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Language like this naturally leads to a suspicion, that the writer is secretly endeavouring to serve the cause of intidelity, and to undermine as much as possible the credit of the Bible. On this subject, we leave others to form their own opinions; and when we have said that, in other passages, as far as outward professions go, he appears to be a believer in its divine original, and anxious to preserve its credit, we shall quit all general observations on the nature and tendency of his work, and descend to particulars.

The eagerness of Mr. Bellainy to lower the credit of all existing translations, and to make way for the reception of his own, is so great, that he does not wait to insert passages to this effect in the body of his work, but prints them on the cover, so that those who do not even open his book, may yet enjoy the benefit of having their confidence in the correctness of the authorized version shaken. In his address on the cover, he says, “ It may be necessary to inform the public that no translation has been made from the original Hebrew, since the 128th year of Christ. In the fourth century, Jerome made his Latin version from this Greek translation ; from which came the Latin Vulgate, and from the Latin Vulgate all the European translations have been made, thereby perpetuating all the errors of the first translators.

Necessary to inform the public! In what sense he uses the word he does not explain, and we are left to conjecture whether he feels himself impelled by a physical or moral necessity to take this step; but, in no sense can it be necessary to inform the public of what is completely and absolutely false. And no assertion can be more palpably untrue than that the Bible has never been translated from the original Hebrew since the time of Aquila, who is the person alluded to, we conceive, as having translated it about the 1281h year of Christ. To specify a few only—there were the Greek translations of Symmachus and Theodotion, made within a century after that of Aquila; of Latin translations there was that of Jerome, 'not made, as Mr. Bellamy states, from this Greek translation, but from the original Hebrew; in more modern times that of Sanctus Pagninus, made from the Hebrew, under Leo X. and afterwards revised by Arius Montanus; that of Sebastian Munster, in 1534-5, of which Father Simon says, that of all modern translations, it best expresses the sense of the Hebrew text; and Dupin, that it is the most literal, and at the same time the most faithful, of any protestants. There is also the version of Junius and Tremellius, published in 1587, expressly called in the title-page, Biblia sacra, sive Libri Canonici, Latini recens ex Hebræo facti. So inuch for Mr. Bellamy's first assertion !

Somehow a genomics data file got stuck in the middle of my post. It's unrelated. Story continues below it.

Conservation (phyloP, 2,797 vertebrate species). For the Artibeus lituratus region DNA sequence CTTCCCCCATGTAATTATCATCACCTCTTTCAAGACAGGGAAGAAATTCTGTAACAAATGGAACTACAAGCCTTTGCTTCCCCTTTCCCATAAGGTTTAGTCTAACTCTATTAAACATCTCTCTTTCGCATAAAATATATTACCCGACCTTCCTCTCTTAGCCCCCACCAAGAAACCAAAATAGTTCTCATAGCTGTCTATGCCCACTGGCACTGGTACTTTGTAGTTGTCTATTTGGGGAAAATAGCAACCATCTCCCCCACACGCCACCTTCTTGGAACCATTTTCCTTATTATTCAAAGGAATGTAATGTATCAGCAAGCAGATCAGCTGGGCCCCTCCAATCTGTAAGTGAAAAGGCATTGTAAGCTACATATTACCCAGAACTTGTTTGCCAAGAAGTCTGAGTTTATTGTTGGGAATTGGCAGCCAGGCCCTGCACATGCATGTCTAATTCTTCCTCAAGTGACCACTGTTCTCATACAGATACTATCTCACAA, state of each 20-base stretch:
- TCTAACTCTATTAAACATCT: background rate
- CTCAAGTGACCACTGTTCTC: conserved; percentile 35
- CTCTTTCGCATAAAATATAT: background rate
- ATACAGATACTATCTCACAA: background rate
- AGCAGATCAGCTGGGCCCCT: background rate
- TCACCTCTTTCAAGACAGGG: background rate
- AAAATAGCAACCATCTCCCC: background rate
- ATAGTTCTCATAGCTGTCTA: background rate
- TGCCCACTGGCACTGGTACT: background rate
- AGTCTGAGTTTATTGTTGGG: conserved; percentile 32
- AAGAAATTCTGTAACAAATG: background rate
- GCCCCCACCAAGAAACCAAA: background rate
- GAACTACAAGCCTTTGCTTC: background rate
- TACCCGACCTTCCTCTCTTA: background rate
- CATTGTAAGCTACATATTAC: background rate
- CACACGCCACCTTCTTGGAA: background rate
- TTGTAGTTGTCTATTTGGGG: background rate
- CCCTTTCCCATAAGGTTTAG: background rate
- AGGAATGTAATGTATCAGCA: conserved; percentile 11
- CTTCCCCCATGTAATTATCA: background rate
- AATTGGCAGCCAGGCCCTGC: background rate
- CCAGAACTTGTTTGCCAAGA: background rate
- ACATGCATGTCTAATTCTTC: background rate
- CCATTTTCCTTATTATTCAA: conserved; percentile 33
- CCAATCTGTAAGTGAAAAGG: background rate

Again, he informs his readers that, in the fourth century, Jerome made his Latin version from this Greek translation. To

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prove the falsehood of this, we can produce an authority which the writer, we conceive, very highly values, we mean that of a Mr. John Bellamy; in the Introduction, p: XX.